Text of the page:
Green Mamba Venomous Snake

Answer by Diane Eager

We need to start by asking: What is venom?

Venom is any harmful substance secreted by one animal and injected into another by biting or stinging.

Now to ask: what is snake venom?

It is a secretion from the salivary glands of snakes, which they use primarily for digesting things.  The chemical composition of this varies enormously in different snakes, but the chemicals that are dangerous to us are mainly enzymes that break down proteins and other biological substances found in your body tissues. They cause much damage if injected into your tissues or blood, because one of their effects is to start to digest you, i.e. break down your cells and tissues.  That also causes a lot of pain in addition to the pain from the bite.

But that means snakes are only dangerous if they bite you, because the venom is only a problem if it gets into the wrong place e.g. snake venom is not problem on your skin, but only after it gets under your skin. The same is true for many substances you produce in your own body.

Consider this: your stomach secretes an acid strong enough to burn a hole in carpet, so why doesn’t it burn a hole in you? Answer: because it is normally kept in the right place.  The lining of the stomach is well designed to protect the living tissue that makes up the wall of the stomach from the acid. But if the acid gets into a wrong place, where it is not meant to be, it will cause many problems.  In the same way, snake venom only causes problems if a snake injects it into you.

Now consider what the world was like when everything was very good, as God declared it to be (Genesis 1:31). There are two aspects of the very good world that ensured Adam and Eve did not have to fear venomous snakes.

The first is that God created all animals to eat plants (Genesis 1:30). The very good world contained plenty of nutritious plant food for all animals.  Snakes would have eaten fruit and other plant foods, just like any other animal.

Now consider how snakes eat. They have sharp teeth, good for grabbing and piercing whatever they want to eat, but they do not and cannot chew their food.  They swallow it whole.  Once swallowed, the food has to be broken down to extract nutrients.  In order to do this all animals secrete substances named digestive enzymes, which are designed to break down proteins, carbohydrates and fats.  For snakes this digestive process starts in the mouth.  Their salivary secretions contain many enzymes that break down proteins and other biological substances.  Many snakes have teeth with grooves that help convey salivary secretions into the food.  For an animal that swallows its food whole, injecting digestive enzymes into the food is good design that enhances the digestive process.  If it didn’t do this then any large food in the stomach would rot long before enzymes acting on the outside of the food could process it, and that could kill the eater.  But as long as snakes were eating only plant food, their salivary secretions were no problem for people or animals.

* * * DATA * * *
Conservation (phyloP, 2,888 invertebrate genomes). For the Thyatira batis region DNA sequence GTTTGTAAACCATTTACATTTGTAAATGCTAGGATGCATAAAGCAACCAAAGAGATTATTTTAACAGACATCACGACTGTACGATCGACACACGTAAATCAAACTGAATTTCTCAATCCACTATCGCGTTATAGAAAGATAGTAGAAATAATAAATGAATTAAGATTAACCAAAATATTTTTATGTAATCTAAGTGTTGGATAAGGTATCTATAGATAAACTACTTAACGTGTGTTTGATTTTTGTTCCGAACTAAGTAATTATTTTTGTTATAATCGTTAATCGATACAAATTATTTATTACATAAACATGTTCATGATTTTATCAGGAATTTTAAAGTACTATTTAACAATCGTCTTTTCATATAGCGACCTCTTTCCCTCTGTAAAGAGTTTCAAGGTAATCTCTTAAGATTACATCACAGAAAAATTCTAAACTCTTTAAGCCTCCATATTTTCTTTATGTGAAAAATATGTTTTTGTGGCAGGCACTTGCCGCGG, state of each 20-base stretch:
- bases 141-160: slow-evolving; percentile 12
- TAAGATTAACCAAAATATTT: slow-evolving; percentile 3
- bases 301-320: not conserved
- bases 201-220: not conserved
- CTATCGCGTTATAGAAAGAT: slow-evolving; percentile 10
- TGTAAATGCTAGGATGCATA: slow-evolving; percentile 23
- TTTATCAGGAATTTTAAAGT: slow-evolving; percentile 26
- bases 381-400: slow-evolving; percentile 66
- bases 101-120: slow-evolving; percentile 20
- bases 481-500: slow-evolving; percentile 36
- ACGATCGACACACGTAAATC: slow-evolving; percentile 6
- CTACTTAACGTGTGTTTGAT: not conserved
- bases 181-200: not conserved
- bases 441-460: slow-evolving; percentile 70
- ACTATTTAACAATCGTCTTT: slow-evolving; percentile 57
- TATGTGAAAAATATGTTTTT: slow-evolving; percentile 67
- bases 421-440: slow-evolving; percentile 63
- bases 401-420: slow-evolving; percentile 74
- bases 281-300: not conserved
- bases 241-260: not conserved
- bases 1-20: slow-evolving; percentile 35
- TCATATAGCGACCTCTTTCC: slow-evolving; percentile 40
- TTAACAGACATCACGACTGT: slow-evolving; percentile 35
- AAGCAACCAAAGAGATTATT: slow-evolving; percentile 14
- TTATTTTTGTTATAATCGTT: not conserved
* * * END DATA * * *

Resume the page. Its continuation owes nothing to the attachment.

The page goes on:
The second aspect of the very good world we need to consider is that God made human beings to be rulers over the animals, including snakes (Genesis 1:28). No animal would have dared bite Adam or Eve.

Sadly, the world did not stay very good. After man sinned and God judged the world, everything went downhill, and God eventually sent the Flood, which devastated the environment.  After this God gave people permission to eat animals (Genesis 9:2-3), and animals have followed suit in their struggle to survive, especially in places where vegetation became sparse.  Animals have learned to use whatever inbuilt resources they had to find food and eat it as best they could.  Therefore, snakes, with their sharp teeth and quick reflexes were able to catch and eat other animals.  The enzymes and other chemicals already present in snake salivary secretions meant they could kill and digest animal food more easily.

Sadly the world after Noahs flood became a dog eat dog place. Kill or be killed increasingly became the norm. So if snakes were disturbed or attacked by other creatures, including humans, they could defend themselves with any pre-existing feature that could be used as a weapon – usually their teeth, which happen to be designed to inject salivary secretions. Interestingly, snakes do have some control over whether they inject venom when they bite, and reports downunder record children in particular escaping after receiving non-venomous bites. Therefore we know that not every snake bite is meant to kill.

In summary, snake venom is not intrinsically bad. It had a useful function in the very good world, where it was only used for good purposes.  The world is no longer good, and snakes use whatever resources they have to find food and defend themselves.  It is the behaviour of snakes as well as people in this fallen world that makes venom a problem for humans, and don’t forget there are many snakes whose saliva is venomous but they are not a problem, because their type of teeth make it impossible for them to inject you.

As an aside: the terms “poisonous” and “venomous” are often used to mean the same thing.   “Poison” can be used as a catch-all term for any harmful substance, but in biology the term also refers to substances that are toxic if they are eaten or otherwise absorbed, e.g. breathed in.  The vast majority of snakes can be eaten without any harmful effects, provided you remove the head before cooking them, because the poison is only in the salivary glands.  The rest of the snake is not poisonous.  However, don’t try making sushi from Japanese grass snakes – they really are poisonous.  See our report Snakes Recycle Poison here.

Related question

SNAKES: If the world was created good, why are creatures like snakes so well designed to hunt prey? Answer here.

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